Campus Ministry conversation about sex draws large crowd despite snow
Students listen to panelist talk about what being a Christian and having sex means and got to ask questions to join in the conversation.
On a stormy Tuesday night, 40 students, faculty and staff made the trek across campus in the snow to talk about sex. In the Terrace Room below The Commons, students filled the chairs, anxiously waiting to begin the sometimes awkward conversation. No, it wasn’t to talk about the physical aspects of sex, but to discuss whether good Christians can have good sex in today’s world.
Fr. Jim Gallagher, director of Campus Ministry, Villa Maria Hall Director Jacob Guckenberger and his wife Kelsey Guckenberger, Residence Life Housing Coordinator Jessica Wode, and Joe Pavlish, who works for (Campus Crusade for Christ) joined together to engage in an ongoing conversation about sex here on campus. The panelists touched on the spiritual aspects of sex, and also talked about breaking down common misconceptions of the Christian view on sex.
Gallagher encouraged students to voice their opinions on what kind of conversations and activities they'd like to have regarding the topic of sex on campus.
“I really liked the people they had present because when I heard of this panel, I was definitely concerned it was going to be four or five priests up there talking about the Catholic Church and their teachings,” said Elizabeth Tripp, a sophomore biology and theology major.
Tripp said she appreciated the diversity of men and women with different denominations in the panel as well.
Though the event was almost cancelled when the university closed early Tuesday due to snow, many students still came to have questions answered. A better turnout than expected showed the need for more conversations like these to happen on campus.
“A lot of what they said wasn’t ‘because the Church teaches this,’ but protection of the person and the best type of relationship and intimacy,” Tripp said. “I think they did a really good job with that.”
Throughout the event, panelists specifically talked about maintaining a healthy and righteous relationship with God to have good sex. Pavlish explained sex is an opportunity to create or deepen a bond with another person. With sex comes vulnerability, and essentially spiritual nakedness along with physical nakedness.
“God created sex and it was meant, yes for procreation, but beyond that it was created as an opportunity for people in deep and intimate relationships to submit that and take it into a deeper and even more intimate place,” Pavlish said.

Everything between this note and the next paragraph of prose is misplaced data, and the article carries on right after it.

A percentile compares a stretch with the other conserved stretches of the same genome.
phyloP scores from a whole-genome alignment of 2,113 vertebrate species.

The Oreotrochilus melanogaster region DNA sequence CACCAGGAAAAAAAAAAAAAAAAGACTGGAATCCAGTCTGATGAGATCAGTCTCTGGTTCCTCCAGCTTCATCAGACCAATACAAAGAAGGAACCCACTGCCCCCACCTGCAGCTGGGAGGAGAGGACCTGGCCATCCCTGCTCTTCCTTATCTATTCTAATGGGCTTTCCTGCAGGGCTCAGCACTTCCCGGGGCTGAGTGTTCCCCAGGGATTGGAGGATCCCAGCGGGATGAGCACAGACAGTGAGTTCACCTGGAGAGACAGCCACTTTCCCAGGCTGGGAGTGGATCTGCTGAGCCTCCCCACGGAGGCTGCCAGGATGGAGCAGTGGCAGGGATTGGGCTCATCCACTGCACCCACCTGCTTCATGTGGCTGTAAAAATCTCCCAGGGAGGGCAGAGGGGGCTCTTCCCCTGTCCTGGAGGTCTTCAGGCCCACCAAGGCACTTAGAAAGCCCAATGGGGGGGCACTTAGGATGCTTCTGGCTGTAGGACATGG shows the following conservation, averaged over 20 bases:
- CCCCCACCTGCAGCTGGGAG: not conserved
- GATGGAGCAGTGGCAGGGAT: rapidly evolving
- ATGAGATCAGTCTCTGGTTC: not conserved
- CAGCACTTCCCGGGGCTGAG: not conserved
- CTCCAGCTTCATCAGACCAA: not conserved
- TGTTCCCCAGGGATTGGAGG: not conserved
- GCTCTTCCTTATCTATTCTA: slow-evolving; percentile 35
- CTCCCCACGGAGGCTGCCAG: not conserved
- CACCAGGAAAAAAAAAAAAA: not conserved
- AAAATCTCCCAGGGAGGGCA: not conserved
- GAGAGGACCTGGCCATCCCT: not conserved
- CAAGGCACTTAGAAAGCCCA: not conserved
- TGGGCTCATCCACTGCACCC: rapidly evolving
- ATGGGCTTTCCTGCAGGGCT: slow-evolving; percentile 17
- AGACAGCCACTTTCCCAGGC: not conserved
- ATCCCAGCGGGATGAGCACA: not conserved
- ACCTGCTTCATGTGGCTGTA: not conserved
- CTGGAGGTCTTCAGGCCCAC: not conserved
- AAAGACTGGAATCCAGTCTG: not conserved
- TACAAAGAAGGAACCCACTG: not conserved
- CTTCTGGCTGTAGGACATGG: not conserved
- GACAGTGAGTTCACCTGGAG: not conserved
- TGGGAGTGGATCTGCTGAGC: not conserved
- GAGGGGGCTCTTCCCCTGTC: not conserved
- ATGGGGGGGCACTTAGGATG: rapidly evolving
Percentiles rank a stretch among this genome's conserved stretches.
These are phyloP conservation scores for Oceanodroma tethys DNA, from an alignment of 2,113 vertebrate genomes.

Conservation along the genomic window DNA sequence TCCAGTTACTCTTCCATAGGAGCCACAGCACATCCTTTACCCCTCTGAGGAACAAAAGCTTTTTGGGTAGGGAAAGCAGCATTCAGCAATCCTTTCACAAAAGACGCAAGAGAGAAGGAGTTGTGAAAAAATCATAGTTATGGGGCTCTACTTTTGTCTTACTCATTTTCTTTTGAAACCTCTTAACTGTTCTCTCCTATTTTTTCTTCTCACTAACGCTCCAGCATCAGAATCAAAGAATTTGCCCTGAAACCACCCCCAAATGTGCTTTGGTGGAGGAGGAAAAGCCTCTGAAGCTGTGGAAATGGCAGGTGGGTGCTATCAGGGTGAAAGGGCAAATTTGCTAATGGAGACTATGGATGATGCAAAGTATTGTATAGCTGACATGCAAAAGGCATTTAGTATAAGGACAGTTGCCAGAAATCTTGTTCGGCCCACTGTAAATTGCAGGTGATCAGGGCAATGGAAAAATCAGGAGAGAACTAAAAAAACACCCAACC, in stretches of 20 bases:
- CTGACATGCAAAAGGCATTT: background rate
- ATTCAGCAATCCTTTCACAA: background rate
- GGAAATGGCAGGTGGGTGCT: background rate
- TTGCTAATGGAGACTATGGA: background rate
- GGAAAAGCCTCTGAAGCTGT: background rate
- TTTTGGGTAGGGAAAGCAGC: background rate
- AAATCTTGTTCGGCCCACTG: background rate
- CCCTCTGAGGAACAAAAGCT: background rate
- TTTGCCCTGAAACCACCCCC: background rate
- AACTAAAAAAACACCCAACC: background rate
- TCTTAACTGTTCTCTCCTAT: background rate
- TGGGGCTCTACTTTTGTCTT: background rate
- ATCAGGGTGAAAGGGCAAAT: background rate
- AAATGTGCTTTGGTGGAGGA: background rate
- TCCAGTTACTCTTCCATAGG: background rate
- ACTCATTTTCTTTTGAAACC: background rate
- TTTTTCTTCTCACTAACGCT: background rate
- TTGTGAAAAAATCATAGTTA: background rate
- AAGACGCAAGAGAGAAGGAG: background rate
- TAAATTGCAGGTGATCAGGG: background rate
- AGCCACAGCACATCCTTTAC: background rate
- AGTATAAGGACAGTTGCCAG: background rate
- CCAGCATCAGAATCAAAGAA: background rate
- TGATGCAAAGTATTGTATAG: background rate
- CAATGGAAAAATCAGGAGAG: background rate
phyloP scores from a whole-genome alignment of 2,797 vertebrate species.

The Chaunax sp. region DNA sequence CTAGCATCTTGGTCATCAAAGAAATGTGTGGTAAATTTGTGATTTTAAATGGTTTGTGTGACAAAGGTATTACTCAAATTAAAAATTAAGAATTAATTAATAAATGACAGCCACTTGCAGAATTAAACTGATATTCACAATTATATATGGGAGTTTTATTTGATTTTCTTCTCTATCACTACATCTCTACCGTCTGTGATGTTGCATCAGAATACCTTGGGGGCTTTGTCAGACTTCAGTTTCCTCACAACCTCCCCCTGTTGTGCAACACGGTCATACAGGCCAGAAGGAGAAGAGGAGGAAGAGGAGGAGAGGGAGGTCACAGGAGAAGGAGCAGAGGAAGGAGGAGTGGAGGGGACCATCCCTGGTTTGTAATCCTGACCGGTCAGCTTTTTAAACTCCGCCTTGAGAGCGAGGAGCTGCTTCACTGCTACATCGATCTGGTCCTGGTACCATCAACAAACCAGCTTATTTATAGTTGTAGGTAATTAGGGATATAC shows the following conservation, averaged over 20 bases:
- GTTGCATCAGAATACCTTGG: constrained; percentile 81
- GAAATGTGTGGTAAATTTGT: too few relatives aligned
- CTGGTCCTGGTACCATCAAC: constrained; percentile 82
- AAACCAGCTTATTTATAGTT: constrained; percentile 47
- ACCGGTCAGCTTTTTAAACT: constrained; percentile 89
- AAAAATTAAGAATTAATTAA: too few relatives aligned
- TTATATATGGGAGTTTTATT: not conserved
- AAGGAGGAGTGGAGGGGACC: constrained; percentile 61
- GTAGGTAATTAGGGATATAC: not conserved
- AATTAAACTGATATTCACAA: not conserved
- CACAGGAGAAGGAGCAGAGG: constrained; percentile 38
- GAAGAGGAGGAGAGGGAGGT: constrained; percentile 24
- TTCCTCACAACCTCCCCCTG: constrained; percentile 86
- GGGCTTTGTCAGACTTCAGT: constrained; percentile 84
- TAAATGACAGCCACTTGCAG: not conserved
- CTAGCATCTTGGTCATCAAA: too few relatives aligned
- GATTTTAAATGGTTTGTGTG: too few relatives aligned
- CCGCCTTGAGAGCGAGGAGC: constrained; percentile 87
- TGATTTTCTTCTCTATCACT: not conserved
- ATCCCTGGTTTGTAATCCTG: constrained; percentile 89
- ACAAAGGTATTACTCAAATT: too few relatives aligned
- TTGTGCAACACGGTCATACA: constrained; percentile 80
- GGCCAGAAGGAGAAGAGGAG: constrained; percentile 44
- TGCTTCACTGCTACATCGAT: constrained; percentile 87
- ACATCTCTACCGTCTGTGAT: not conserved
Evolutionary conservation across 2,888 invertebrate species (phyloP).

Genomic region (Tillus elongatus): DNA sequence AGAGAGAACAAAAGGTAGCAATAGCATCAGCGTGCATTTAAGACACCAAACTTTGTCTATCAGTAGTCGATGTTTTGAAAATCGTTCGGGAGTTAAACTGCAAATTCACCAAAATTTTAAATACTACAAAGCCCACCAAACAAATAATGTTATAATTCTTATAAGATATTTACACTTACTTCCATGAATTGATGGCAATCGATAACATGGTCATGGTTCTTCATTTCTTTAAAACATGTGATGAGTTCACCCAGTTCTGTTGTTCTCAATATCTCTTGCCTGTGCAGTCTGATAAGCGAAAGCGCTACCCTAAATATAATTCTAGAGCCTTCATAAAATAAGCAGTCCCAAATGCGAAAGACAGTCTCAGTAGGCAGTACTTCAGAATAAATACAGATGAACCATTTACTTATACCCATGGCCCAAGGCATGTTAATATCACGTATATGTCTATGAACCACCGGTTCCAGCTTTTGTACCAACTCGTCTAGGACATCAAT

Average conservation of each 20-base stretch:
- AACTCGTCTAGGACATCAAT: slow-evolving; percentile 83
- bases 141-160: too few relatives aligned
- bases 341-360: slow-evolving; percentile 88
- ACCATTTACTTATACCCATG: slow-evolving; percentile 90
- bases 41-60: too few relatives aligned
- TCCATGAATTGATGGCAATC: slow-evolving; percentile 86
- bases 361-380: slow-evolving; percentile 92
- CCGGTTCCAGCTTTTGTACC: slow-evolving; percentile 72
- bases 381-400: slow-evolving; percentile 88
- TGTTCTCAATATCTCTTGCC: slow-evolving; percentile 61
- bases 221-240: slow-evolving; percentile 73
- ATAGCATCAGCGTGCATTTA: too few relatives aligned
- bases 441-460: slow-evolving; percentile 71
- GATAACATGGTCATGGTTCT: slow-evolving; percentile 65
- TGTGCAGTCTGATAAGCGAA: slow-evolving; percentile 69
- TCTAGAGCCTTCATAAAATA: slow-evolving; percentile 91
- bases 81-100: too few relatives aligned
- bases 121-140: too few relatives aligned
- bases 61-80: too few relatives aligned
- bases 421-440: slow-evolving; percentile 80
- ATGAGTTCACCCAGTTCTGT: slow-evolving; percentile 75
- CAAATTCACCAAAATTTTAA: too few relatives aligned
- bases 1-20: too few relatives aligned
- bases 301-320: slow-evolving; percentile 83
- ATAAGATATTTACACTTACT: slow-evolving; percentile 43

Along with the spiritual aspect of sex, the panelists also addressed the issue of the restrictions the church puts on sex. The Catholic Church does not believe in premarital sex, and students often times find themselves struggling to put restrictions on certain parts of their lives.
“To me, the question of restriction is because God has something so much better for you than shallow sexual encounters and sleeping around with your neighbor,” Pavlish explained. “Because to me, that’s not an abundant life.”
Pavlish explained that Jesus offers a good life, in the sense that people can have an abundant life if they follow certain guidelines. A healthy sexual relationship has to do more with the spiritual and emotional connection with another person, and to commit oneself to forming and deepening a bond with him/her. The panelists explained how learning to have a healthy sexual relationship with one another leads to a better life-giving opportunity.
“Religion is not just concerned about your physical health and safety, but also about your emotional and spiritual health,” Wode explained.
And panelists discussed their personal lives and experiences to create a more relatable conversation on intimacy and sex. Many times, panelists made light-hearted jokes, and students chuckled, appreciating the attempt to make this conversation more friendly and inviting.
According to Tripp, the next step in continuing the conversation would be to encourage more people to attend. This would allow for a more diverse group to ask more questions, and even harder ones that may be more beneficial for everyone.
“It’s not something a lot of people talk about or not really a conversation that we have,” Tripp said. “It’s a conversation that we are starting to have and I think it’s a good thing getting more people here.”